What is the M2 Money Supply and What Does it Mean for Gold?

We live in a historic period in which the US economy is experiencing a massive inflow of money. This tidal wave will have a meaningful impact on all investments, including gold. To understand why, one must first understand the M1 and M2 money supply.

The M1 money supply is a measure of currency in an economy. This category includes physical currency, demand deposits, negotiable order of withdraw accounts, and travelers’ checks. These are forms of currency that are highly liquid because they can be used almost immediately for a purchase.

In contrast, the M2 money supply represents the total amount of both the M1 supply and “near money” which includes less liquid assets like savings accounts, money market accounts, and certificates of deposit. The Federal Reserve has the power to influence the M2 money supply by using a variety of tools. For example, the Fed can change the reserve ratio which dictates the amount of reserves a bank must carry against total deposits. When the ratio drops banks are in a position to increase their lending which drives up the money supply. Additionally, the Fed can raise or lower the discount rate which influences the money supply because with a lower rate it becomes more affordable for banks to borrow more. The Fed can also purchase issued securities like Treasury bills from banks which will also increase the money supply.

In mid March of this year, the US saw a dramatic increase in the amount of M2 money in our economy. In fact, when compared to the same point in 2019, the M2 supply has increased approximately 12%, representing the largest jump in over a decade.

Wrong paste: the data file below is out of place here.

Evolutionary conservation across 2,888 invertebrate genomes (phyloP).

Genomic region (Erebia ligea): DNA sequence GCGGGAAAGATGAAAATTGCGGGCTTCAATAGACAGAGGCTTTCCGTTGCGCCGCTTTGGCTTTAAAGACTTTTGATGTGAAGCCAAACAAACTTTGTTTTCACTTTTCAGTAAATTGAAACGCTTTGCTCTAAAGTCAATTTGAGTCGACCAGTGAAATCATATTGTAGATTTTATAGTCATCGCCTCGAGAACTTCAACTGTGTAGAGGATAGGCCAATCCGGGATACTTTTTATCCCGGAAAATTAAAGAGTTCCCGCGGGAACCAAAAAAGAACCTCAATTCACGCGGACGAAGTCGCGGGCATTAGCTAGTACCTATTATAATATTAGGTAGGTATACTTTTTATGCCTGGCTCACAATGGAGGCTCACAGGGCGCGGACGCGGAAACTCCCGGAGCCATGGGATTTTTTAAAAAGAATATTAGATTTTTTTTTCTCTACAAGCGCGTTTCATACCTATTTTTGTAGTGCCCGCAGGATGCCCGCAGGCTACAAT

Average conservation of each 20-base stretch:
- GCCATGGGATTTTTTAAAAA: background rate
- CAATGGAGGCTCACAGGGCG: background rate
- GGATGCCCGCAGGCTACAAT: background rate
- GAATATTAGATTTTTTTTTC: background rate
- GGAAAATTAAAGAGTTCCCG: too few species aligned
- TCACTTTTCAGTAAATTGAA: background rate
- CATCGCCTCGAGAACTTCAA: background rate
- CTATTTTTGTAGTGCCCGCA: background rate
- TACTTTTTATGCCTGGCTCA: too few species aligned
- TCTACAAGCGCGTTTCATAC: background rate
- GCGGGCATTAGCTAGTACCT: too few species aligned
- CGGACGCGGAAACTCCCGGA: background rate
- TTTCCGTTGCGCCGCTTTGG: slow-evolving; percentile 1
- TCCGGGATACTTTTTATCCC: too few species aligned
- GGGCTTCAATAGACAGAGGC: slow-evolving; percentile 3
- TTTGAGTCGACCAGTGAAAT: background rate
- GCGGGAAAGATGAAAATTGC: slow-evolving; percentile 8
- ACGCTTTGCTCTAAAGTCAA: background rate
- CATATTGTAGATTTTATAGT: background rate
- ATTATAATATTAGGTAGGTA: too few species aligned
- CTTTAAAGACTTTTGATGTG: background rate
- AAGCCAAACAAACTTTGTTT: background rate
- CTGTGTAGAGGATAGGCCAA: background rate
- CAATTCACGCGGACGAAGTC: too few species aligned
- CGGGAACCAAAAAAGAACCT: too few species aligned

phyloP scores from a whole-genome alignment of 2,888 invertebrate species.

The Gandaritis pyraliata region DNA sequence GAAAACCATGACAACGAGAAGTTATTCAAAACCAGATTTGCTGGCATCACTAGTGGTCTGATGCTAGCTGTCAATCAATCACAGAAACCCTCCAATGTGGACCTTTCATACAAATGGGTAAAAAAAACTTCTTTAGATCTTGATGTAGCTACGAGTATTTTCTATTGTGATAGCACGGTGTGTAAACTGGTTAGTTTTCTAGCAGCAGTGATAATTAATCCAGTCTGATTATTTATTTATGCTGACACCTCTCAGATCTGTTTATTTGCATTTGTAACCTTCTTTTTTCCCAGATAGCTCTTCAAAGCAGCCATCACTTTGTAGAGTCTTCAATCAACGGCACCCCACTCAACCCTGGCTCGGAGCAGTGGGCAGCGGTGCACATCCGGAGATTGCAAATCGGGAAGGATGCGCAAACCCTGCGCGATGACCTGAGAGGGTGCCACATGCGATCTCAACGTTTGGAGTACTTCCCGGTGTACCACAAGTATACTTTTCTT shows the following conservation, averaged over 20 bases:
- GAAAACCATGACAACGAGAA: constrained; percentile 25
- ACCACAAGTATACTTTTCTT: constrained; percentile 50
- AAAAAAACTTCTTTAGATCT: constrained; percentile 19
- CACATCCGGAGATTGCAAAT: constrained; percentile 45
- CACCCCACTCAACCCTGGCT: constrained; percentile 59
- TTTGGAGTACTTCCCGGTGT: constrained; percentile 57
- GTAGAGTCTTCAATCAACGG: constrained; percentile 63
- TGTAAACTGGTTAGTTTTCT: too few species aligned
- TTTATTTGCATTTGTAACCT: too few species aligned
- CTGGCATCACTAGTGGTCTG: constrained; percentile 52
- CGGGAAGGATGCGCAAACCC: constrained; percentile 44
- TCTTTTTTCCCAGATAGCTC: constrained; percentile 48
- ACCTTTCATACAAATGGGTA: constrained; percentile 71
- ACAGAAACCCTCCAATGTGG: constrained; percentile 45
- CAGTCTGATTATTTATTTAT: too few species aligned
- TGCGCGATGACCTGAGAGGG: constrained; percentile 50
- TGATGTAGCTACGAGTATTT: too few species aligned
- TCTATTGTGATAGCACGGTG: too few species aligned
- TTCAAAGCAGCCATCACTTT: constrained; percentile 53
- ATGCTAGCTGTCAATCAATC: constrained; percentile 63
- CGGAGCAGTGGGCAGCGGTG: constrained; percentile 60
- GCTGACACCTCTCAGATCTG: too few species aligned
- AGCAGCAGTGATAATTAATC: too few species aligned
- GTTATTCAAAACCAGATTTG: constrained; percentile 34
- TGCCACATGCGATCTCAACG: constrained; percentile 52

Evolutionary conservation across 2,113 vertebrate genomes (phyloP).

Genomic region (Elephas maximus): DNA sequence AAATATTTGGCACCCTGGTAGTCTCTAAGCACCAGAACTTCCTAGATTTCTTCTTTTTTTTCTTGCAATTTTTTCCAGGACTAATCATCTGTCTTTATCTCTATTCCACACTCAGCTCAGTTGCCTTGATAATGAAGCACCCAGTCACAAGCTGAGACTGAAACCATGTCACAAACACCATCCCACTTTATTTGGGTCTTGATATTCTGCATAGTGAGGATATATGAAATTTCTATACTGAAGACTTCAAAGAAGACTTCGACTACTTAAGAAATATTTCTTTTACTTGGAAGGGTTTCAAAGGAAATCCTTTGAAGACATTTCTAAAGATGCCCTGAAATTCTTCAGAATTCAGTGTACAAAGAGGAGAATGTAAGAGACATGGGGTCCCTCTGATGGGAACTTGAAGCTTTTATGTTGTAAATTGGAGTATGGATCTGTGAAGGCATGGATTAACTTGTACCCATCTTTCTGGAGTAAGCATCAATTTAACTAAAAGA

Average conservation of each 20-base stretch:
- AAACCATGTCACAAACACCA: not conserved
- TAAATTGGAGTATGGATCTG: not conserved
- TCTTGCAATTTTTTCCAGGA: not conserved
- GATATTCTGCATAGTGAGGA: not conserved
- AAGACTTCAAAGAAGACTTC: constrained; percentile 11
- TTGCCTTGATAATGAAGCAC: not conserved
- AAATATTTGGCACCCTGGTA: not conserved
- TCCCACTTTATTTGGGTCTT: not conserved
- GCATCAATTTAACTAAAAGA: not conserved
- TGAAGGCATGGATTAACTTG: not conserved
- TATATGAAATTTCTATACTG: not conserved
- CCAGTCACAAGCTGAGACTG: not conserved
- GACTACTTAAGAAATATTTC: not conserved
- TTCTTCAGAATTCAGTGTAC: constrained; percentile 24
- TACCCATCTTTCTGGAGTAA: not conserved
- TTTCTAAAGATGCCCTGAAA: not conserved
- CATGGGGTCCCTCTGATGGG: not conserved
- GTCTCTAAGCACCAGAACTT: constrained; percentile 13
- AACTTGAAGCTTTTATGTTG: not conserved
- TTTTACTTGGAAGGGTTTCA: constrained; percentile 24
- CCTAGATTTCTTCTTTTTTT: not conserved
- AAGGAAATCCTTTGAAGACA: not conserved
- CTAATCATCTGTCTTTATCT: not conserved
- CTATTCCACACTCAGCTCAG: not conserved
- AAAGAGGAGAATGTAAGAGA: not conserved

This increase has coincided with an increase in gold prices in recent months which is a phenomenon we have seen before. In 2011, gold reached a historic high of $1,900 an ounce just as the M2 money supply surged above 10 percent on a year-over-year basis. This heightened level of M2 money supply is likely to persist for the long-term given the Fed’s recent announcement that they plan to keep interest rates near zero until 2022.

However, the increase of M2 totals and the corresponding rise in gold prices is more than an economic factor.  It is also a psychological one because investors are witnessing the debasement of the US dollar. Debasement is the lowering in value of a currency as a result of a government printing more money. In these circumstances, investors often seek more stable forms of currency that will not be negatively impacted by the Fed’s stated goal of maintaining a low interest rate and thereby keeping the M2 money supply elevated.

In uncertain times investors look for more than a return, they look for consistency. As the value of the dollar comes under scrutiny in the US and abroad, investors are turning to gold as a store of value and a rare place to grow wealth as low interest rates reduce the earning potential of many other investments. 

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1 thought on “What is the M2 Money Supply and What Does it Mean for Gold?

  1. Next time you discuss money supply, why don’t you also cover money velocity. If there is no rising or increasing velocity over time, then price inflation will remain on the back burner. In the early 1970’s; back at the time of the National Committee to Legalize Gold), the publication Bank Credit Analyst published a chart of Money Velocity. It was very powerful evidence that both monetary and price inflation would continue indefinitely, as Money Velocity was on a steady uphill climb for years. The BCA chart was labeled: “Velocity of Demand Deposits, All New York Banks”. Until we once again witness continuous, rising money velocity, the days and months and years of “large-degree” rising inflation, and exponentially rising gold prices, will still be in our future.

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